Morphemes are often entire words, like pat and bat, known as free morphemes. Morphemes can also be bound, meaning that they contain semantic information, but only occur bound to other morphemes. For example, the morpheme un- contains meaning in that it can negate an adjective (e.g., unbearable, uninviting), but it cannot stand on its own as a word-unit – it must be attached to what is known as a root (in the previous example, bearable and inviting) via affixation.

Bound morphemes also come in two general types: inflectional and derivational. Inflectional morphemes alter meaning (un-like) but cannot change the category of a word (i.e., bearable and unbearable are both adjectives). Derivational morphemes, on the other hand, do alter category – for example, the bound morpheme -able transforms the verb bear into the adjective bearable, and can be similarly productively applied to make adjectival forms of other verbs (e.g., share → shareable).

While these examples all come from English for ease of understanding, these morphemic categories can be used to describe any language, although different languages use different morphological processes to different degrees. Languages can be classified according to their predominant morphological strategies along two main continua: the synthetic-analytic continuum and the fusional-agglutinative continuum. In analytic languages, most words are a single morpheme (i.e., bound morphemes are rare, and words tend to be uninflected). On the other hand, highly synthetic languages have single words which may contain many morphemes. Among languages with some degree of synthesis, inflection can be either predominantly fusional or agglutinative. In fusional languages, bound morphemes are indistinguishable from the roots to which they attach and may involve subtle changes in stress or tone. In agglutinative languages, bound morphemes are well delineated and readily identifiable and are generally attached to roots via affixation.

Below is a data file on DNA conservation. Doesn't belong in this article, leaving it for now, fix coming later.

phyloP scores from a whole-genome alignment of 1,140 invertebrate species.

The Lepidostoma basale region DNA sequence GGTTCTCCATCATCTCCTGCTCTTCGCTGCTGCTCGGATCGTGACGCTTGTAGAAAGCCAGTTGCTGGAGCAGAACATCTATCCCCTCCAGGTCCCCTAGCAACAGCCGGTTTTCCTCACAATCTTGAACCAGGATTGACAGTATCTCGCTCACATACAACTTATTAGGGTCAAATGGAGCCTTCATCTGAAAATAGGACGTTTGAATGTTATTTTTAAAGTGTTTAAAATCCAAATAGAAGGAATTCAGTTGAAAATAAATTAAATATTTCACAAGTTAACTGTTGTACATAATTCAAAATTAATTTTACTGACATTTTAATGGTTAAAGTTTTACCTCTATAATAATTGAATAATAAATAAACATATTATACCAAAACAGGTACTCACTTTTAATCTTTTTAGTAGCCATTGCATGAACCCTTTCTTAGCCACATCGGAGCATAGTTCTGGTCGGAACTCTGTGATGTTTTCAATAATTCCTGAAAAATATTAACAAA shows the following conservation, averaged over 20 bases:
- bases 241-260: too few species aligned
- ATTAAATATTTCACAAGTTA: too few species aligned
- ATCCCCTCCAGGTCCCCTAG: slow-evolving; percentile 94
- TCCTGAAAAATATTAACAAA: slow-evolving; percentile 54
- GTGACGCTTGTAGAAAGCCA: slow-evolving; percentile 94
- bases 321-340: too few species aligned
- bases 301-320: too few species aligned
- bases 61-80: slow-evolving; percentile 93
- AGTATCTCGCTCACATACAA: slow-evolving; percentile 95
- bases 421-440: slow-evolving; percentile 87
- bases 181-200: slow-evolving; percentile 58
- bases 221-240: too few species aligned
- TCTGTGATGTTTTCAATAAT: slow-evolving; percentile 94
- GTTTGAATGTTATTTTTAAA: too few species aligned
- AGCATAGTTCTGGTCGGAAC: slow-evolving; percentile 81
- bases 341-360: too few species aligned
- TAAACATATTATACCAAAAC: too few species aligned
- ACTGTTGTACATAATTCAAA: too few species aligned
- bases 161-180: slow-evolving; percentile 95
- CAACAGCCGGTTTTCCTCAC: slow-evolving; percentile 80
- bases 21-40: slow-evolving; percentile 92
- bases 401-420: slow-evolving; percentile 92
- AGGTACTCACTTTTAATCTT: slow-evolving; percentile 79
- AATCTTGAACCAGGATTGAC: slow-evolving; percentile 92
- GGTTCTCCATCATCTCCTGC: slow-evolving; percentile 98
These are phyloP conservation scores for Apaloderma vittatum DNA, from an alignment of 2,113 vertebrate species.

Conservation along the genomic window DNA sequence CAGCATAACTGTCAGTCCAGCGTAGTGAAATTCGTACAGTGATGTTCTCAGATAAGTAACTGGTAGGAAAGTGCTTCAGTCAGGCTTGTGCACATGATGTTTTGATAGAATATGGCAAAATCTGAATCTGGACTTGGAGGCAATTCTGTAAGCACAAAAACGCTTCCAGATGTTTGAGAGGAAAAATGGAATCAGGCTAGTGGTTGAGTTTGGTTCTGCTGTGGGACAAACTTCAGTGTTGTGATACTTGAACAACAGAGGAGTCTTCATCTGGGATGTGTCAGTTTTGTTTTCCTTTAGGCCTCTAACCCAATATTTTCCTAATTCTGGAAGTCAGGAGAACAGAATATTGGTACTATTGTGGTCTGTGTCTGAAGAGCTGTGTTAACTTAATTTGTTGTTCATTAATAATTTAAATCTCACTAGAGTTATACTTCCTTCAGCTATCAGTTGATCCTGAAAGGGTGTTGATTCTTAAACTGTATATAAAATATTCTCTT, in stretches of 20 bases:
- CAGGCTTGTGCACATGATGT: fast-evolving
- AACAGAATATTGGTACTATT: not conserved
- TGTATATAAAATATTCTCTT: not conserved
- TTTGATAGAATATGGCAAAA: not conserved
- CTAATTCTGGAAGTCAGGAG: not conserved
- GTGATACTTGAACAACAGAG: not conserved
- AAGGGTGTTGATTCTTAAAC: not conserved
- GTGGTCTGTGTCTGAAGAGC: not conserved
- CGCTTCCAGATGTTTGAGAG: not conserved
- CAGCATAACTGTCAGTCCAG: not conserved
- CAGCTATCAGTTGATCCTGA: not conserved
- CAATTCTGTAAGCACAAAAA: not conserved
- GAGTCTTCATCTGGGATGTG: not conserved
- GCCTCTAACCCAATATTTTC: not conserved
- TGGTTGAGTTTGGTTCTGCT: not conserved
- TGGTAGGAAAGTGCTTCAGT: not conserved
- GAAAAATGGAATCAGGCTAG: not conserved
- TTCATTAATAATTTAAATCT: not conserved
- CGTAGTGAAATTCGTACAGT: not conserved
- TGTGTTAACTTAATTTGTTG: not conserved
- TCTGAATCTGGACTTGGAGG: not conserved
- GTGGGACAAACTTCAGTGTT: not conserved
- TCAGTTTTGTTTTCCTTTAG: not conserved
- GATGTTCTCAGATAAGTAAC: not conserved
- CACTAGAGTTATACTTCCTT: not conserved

Morphology interfaces to a large extent with syntax, roughly defined as the rules governing word order in language. This interface is comprehensive enough that some research focuses specifically on the intersection between morphology and syntax, known as morphosyntax. The morphological properties exhibited by a language often give hints as to some syntactic properties of the language. For example, languages which are highly synthetic are more likely to have some flexibility in syntactic rules. Since in a synthetic language properties of a word’s component parts provide grammatical information, word order is often varied or may be used to convey nongrammatical information. For example, in Italian, verb affixation encodes the subject (e.g., io cammino [I walk] vs. tu cammin i [you walk]), such that speakers can simply say cammino and drop the subject all together, or invert the order (cammino io) to emphasize the subject. In English, on the other hand, subject drop is impossible. Without the subject pronoun, substantial semantic information is lost – the obligatory subject inclusion and fixed subject-verb order has too heavy of a functional load to be optional.

Beyond its interaction with morphology, syntax is a large independent field within linguistics. Although the roots of linguistics generally grow out of anthropology, the field underwent a formative shift in the late 1950s. This shift was spearheaded by the publication of Noam Chomsky’s book Syntactic Structures (1957, 2002), which drew more heavily on mathematical formalisms than traditional descriptive field work. Chomsky’s work focused on creating a generative grammar of a language given some minimal sample of it. In other words, he sought to formalize a minimal set of rules from which all valid utterances of a language could be generated.